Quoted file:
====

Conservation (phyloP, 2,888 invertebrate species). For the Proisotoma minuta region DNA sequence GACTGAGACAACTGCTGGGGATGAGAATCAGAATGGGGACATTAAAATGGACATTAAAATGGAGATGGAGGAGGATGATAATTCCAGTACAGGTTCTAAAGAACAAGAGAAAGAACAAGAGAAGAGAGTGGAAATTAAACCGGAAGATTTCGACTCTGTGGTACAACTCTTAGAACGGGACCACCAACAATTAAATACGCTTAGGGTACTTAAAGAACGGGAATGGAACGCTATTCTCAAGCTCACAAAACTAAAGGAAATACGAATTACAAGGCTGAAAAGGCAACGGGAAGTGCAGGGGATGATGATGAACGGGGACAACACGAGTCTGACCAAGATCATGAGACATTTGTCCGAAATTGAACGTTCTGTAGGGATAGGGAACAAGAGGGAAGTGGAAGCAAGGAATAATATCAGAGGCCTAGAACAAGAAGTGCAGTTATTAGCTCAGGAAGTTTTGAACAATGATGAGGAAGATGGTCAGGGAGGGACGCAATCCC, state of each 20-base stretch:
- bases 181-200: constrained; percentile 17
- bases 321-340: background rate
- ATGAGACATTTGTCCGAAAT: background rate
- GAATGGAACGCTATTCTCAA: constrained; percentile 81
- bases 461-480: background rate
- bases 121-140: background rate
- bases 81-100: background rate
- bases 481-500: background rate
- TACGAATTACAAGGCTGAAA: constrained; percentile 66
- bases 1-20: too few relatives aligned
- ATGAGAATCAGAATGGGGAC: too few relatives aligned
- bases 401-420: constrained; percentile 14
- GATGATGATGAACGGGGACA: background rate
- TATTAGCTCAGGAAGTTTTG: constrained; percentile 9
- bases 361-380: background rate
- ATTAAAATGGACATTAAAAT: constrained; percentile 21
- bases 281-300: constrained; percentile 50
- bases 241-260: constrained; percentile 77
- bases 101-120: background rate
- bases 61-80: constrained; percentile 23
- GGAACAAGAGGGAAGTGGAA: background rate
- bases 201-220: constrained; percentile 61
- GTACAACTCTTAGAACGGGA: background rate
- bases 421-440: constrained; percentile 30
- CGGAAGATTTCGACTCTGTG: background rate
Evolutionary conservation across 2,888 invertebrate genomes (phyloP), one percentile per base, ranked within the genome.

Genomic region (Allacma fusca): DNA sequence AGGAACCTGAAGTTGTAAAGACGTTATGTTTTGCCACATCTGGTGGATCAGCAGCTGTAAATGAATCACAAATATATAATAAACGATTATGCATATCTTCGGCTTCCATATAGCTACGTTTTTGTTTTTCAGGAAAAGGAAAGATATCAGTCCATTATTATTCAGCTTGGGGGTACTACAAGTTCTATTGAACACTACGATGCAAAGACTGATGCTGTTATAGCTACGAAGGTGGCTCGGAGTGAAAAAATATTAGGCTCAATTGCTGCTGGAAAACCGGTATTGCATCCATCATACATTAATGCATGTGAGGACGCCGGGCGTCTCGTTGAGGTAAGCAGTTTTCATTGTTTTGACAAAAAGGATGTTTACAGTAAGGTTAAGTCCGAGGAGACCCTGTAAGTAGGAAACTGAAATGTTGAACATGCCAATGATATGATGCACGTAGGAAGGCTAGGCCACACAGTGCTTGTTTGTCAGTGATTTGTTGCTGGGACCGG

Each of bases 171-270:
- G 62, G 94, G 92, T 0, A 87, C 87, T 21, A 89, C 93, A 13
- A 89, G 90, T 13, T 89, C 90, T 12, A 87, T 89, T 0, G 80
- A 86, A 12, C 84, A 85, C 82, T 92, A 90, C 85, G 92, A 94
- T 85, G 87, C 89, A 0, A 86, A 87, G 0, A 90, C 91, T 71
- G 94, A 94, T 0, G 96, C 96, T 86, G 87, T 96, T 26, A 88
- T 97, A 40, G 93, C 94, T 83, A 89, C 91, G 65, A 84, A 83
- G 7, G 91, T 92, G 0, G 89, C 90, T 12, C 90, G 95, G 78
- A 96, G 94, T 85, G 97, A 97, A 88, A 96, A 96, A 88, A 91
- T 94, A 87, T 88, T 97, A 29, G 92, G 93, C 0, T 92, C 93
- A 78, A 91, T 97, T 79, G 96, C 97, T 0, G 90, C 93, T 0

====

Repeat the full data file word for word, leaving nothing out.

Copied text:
Conservation (phyloP, 2,888 invertebrate species). For the Proisotoma minuta region DNA sequence GACTGAGACAACTGCTGGGGATGAGAATCAGAATGGGGACATTAAAATGGACATTAAAATGGAGATGGAGGAGGATGATAATTCCAGTACAGGTTCTAAAGAACAAGAGAAAGAACAAGAGAAGAGAGTGGAAATTAAACCGGAAGATTTCGACTCTGTGGTACAACTCTTAGAACGGGACCACCAACAATTAAATACGCTTAGGGTACTTAAAGAACGGGAATGGAACGCTATTCTCAAGCTCACAAAACTAAAGGAAATACGAATTACAAGGCTGAAAAGGCAACGGGAAGTGCAGGGGATGATGATGAACGGGGACAACACGAGTCTGACCAAGATCATGAGACATTTGTCCGAAATTGAACGTTCTGTAGGGATAGGGAACAAGAGGGAAGTGGAAGCAAGGAATAATATCAGAGGCCTAGAACAAGAAGTGCAGTTATTAGCTCAGGAAGTTTTGAACAATGATGAGGAAGATGGTCAGGGAGGGACGCAATCCC, state of each 20-base stretch:
- bases 181-200: constrained; percentile 17
- bases 321-340: background rate
- ATGAGACATTTGTCCGAAAT: background rate
- GAATGGAACGCTATTCTCAA: constrained; percentile 81
- bases 461-480: background rate
- bases 121-140: background rate
- bases 81-100: background rate
- bases 481-500: background rate
- TACGAATTACAAGGCTGAAA: constrained; percentile 66
- bases 1-20: too few relatives aligned
- ATGAGAATCAGAATGGGGAC: too few relatives aligned
- bases 401-420: constrained; percentile 14
- GATGATGATGAACGGGGACA: background rate
- TATTAGCTCAGGAAGTTTTG: constrained; percentile 9
- bases 361-380: background rate
- ATTAAAATGGACATTAAAAT: constrained; percentile 21
- bases 281-300: constrained; percentile 50
- bases 241-260: constrained; percentile 77
- bases 101-120: background rate
- bases 61-80: constrained; percentile 23
- GGAACAAGAGGGAAGTGGAA: background rate
- bases 201-220: constrained; percentile 61
- GTACAACTCTTAGAACGGGA: background rate
- bases 421-440: constrained; percentile 30
- CGGAAGATTTCGACTCTGTG: background rate
Evolutionary conservation across 2,888 invertebrate genomes (phyloP), one percentile per base, ranked within the genome.

Genomic region (Allacma fusca): DNA sequence AGGAACCTGAAGTTGTAAAGACGTTATGTTTTGCCACATCTGGTGGATCAGCAGCTGTAAATGAATCACAAATATATAATAAACGATTATGCATATCTTCGGCTTCCATATAGCTACGTTTTTGTTTTTCAGGAAAAGGAAAGATATCAGTCCATTATTATTCAGCTTGGGGGTACTACAAGTTCTATTGAACACTACGATGCAAAGACTGATGCTGTTATAGCTACGAAGGTGGCTCGGAGTGAAAAAATATTAGGCTCAATTGCTGCTGGAAAACCGGTATTGCATCCATCATACATTAATGCATGTGAGGACGCCGGGCGTCTCGTTGAGGTAAGCAGTTTTCATTGTTTTGACAAAAAGGATGTTTACAGTAAGGTTAAGTCCGAGGAGACCCTGTAAGTAGGAAACTGAAATGTTGAACATGCCAATGATATGATGCACGTAGGAAGGCTAGGCCACACAGTGCTTGTTTGTCAGTGATTTGTTGCTGGGACCGG

Each of bases 171-270:
- G 62, G 94, G 92, T 0, A 87, C 87, T 21, A 89, C 93, A 13
- A 89, G 90, T 13, T 89, C 90, T 12, A 87, T 89, T 0, G 80
- A 86, A 12, C 84, A 85, C 82, T 92, A 90, C 85, G 92, A 94
- T 85, G 87, C 89, A 0, A 86, A 87, G 0, A 90, C 91, T 71
- G 94, A 94, T 0, G 96, C 96, T 86, G 87, T 96, T 26, A 88
- T 97, A 40, G 93, C 94, T 83, A 89, C 91, G 65, A 84, A 83
- G 7, G 91, T 92, G 0, G 89, C 90, T 12, C 90, G 95, G 78
- A 96, G 94, T 85, G 97, A 97, A 88, A 96, A 96, A 88, A 91
- T 94, A 87, T 88, T 97, A 29, G 92, G 93, C 0, T 92, C 93
- A 78, A 91, T 97, T 79, G 96, C 97, T 0, G 90, C 93, T 0